Note: Please do not adjust your screen. The water really was turquoise!



Yellow Longnose Butterflyfish

Ornate Butterflyfish

On the way to and from Captain Cooks Monument we had dolphins that swam next to our boat for 10-20 mins.


Puako Petroglyphs

Below is a picture of the hike to the petroglyphs. It’s probably a 10-15 minute hike. Make sure you bring water.


Kiholo Bay

We went for a short walk around part of Kiholo Bay.


We noticed a turtle on the beach taking a nap.


The most southern point in the United States

From Highway 11 Hawaii Belt Road, we turned south onto South Point Road. As we drove further south on this road the weather and terrain changed. Many years ago I visited south-western Ireland (Dingle Peninsula and the Ring of Kerry). This part of the Big Island reminded me so much of south-western Ireland.


Ireland or Hawaii?

Punalu’u Beach

After visiting the most southern point in the U.S. we continued our drive east to Punalu’u Beach. This is the famous black sand beach.

Punaluʻu Beach (Black Sand Beach)

Black Sand Beach


Kekaha Kai State Park (Manini’OWali Section, Kua Bay)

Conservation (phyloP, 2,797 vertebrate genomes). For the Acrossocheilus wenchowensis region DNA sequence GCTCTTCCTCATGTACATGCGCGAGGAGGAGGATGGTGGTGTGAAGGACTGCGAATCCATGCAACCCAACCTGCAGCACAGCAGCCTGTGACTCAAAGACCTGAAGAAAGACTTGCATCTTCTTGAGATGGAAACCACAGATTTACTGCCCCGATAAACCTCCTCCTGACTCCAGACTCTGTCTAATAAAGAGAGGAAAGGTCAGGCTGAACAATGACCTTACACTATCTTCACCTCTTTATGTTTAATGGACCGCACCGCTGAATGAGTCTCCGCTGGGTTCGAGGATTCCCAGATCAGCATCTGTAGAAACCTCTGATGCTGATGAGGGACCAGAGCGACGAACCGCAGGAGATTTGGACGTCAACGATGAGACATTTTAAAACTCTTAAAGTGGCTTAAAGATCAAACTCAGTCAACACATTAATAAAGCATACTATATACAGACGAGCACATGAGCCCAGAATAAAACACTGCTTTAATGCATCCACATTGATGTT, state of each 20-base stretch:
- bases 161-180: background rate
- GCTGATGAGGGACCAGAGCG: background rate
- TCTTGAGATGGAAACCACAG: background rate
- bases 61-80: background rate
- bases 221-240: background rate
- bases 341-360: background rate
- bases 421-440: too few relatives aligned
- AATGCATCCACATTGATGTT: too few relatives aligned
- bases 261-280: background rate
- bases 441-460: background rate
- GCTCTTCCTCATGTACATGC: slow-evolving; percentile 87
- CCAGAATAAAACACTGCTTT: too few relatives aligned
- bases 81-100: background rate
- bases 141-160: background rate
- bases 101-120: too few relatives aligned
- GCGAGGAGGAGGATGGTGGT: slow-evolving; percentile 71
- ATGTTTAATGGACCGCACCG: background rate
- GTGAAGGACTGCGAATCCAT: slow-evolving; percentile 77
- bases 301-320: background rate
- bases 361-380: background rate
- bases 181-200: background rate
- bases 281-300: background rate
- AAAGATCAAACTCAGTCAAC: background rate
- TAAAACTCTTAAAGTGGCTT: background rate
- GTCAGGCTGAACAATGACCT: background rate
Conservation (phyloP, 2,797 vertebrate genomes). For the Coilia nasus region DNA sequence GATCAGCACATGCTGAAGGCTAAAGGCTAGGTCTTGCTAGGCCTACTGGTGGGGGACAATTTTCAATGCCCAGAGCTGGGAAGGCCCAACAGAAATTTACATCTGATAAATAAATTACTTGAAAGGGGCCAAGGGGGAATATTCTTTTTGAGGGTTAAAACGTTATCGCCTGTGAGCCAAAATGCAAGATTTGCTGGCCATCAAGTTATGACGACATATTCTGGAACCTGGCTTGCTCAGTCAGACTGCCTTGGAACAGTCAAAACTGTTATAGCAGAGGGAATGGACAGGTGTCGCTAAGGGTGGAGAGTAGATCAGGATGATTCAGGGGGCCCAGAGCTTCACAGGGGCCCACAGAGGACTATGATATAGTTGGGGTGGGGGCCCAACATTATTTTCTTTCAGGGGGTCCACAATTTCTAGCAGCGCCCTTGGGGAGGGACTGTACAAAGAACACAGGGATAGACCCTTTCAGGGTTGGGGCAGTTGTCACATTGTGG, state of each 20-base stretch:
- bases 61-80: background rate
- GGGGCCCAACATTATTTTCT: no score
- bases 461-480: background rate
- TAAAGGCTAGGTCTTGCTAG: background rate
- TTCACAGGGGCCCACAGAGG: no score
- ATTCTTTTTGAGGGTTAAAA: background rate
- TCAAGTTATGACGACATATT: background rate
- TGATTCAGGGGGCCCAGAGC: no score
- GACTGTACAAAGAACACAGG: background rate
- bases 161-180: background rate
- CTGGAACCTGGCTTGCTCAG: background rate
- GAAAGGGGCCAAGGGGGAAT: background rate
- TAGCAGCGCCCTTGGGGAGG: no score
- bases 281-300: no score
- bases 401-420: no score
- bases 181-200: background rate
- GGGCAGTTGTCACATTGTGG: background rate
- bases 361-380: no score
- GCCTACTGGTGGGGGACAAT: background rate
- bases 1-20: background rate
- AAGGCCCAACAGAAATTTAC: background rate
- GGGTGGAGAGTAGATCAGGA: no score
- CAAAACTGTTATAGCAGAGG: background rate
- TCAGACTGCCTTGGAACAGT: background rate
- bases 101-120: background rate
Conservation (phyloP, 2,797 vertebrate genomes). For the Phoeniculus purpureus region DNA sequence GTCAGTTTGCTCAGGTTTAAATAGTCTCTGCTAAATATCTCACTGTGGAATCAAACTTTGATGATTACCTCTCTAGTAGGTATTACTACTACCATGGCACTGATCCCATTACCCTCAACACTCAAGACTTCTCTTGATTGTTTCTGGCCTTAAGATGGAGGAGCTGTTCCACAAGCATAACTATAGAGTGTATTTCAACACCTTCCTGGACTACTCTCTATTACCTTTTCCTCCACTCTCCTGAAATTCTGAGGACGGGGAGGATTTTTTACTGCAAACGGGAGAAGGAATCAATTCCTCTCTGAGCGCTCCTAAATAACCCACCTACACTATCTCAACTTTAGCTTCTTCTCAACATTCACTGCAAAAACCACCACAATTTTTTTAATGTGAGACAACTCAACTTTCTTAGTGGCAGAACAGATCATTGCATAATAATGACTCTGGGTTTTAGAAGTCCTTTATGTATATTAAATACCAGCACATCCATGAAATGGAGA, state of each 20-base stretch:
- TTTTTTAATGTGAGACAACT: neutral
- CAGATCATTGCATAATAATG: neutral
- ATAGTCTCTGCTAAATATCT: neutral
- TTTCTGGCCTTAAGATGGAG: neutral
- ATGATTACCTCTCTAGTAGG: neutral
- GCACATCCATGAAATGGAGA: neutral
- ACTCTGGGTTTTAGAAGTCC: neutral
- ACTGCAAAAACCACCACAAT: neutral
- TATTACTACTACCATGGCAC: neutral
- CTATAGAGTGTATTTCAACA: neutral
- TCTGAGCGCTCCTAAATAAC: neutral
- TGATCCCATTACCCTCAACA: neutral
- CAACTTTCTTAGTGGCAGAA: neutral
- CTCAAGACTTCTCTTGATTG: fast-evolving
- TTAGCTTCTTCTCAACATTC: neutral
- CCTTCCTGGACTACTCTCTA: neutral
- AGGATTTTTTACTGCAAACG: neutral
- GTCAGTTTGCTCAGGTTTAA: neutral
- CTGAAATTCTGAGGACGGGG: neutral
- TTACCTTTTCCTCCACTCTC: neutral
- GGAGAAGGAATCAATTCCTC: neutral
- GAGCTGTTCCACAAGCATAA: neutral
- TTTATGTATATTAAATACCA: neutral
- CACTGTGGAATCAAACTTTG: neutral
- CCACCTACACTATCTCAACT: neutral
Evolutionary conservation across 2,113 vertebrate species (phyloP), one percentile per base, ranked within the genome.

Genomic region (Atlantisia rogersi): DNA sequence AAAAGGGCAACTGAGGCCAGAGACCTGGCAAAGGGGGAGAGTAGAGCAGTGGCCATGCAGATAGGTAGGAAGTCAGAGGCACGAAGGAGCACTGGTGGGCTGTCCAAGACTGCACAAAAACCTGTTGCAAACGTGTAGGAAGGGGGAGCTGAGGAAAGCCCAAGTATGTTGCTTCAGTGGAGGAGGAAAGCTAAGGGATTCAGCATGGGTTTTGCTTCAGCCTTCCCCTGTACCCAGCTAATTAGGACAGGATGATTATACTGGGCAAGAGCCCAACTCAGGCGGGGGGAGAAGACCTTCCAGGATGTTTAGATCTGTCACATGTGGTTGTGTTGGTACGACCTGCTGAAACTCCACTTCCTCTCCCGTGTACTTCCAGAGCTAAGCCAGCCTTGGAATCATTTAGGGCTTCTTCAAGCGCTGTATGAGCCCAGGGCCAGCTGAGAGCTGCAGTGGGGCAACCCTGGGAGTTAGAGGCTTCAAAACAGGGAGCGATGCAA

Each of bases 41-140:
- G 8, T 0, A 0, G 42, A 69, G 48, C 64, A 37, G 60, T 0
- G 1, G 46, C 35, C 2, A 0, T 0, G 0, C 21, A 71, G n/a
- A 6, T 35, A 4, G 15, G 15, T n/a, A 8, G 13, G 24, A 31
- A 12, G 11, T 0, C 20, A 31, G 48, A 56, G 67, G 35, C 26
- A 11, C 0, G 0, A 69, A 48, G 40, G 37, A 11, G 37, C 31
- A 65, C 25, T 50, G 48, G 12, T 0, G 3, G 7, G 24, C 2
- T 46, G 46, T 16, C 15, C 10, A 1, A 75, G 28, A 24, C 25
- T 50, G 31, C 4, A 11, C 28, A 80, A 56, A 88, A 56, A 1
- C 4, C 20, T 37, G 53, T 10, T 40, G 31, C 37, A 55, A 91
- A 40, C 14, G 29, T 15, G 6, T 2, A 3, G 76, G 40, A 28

We spent some time at one of our favorite beaches, Kekaha Kai state park. it’s a great beach to sit around and relax, go swimming and play in the waves – although there are times when there is dangerous shore break.


Snorkeling and Fish!

Overall, I took over 800 fish pictures! I still really like my Olympus Stylus TG-830. I bought this camera ~5 years ago and it still works great.

Over the years as I snorkeled more and more in Hawaii I would dive further to get better fish pictures. I was curious just how deep I was going and what the water temperature was like. On this trip my new toy was a Mares Puck Pro Wrist Computer. It cost me about $150. It has many more features that a typical snorkeler would use (e.g.: Nitrox Programmable, ascent rate indicator, Full Function Air/Nitrox Dive Computer, etc.). As I looked for depth gauges I couldn’t find one that was cheaper that was also accurate… so I bought it!